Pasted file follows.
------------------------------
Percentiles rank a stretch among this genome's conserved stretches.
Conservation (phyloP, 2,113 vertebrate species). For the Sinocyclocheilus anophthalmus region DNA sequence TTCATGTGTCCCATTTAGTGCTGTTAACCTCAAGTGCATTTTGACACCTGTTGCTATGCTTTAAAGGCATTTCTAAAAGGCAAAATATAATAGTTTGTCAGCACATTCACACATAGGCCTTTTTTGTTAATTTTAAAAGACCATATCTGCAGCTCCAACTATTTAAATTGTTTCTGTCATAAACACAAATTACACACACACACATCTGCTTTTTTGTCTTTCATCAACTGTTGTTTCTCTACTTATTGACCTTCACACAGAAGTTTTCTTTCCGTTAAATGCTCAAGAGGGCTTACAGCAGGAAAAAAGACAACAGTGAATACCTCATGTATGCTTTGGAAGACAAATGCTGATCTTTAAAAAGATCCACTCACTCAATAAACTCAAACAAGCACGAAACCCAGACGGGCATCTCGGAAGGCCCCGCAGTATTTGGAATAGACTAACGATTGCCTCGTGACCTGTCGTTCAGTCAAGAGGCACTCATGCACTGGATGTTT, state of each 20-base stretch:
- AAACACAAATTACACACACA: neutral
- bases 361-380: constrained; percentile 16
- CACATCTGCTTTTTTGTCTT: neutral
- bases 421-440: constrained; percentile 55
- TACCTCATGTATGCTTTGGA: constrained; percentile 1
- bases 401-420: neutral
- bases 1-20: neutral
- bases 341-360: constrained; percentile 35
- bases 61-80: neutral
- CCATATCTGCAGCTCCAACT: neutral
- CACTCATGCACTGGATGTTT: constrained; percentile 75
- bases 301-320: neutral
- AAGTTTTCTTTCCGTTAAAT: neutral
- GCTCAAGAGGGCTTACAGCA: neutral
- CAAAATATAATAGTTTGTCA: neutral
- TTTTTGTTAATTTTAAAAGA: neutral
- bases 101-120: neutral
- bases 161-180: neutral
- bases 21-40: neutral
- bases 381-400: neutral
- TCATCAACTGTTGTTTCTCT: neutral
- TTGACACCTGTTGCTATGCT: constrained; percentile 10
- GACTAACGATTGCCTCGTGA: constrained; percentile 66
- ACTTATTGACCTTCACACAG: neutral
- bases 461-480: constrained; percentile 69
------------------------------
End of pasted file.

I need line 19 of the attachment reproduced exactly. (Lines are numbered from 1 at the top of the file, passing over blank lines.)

- bases 101-120: neutral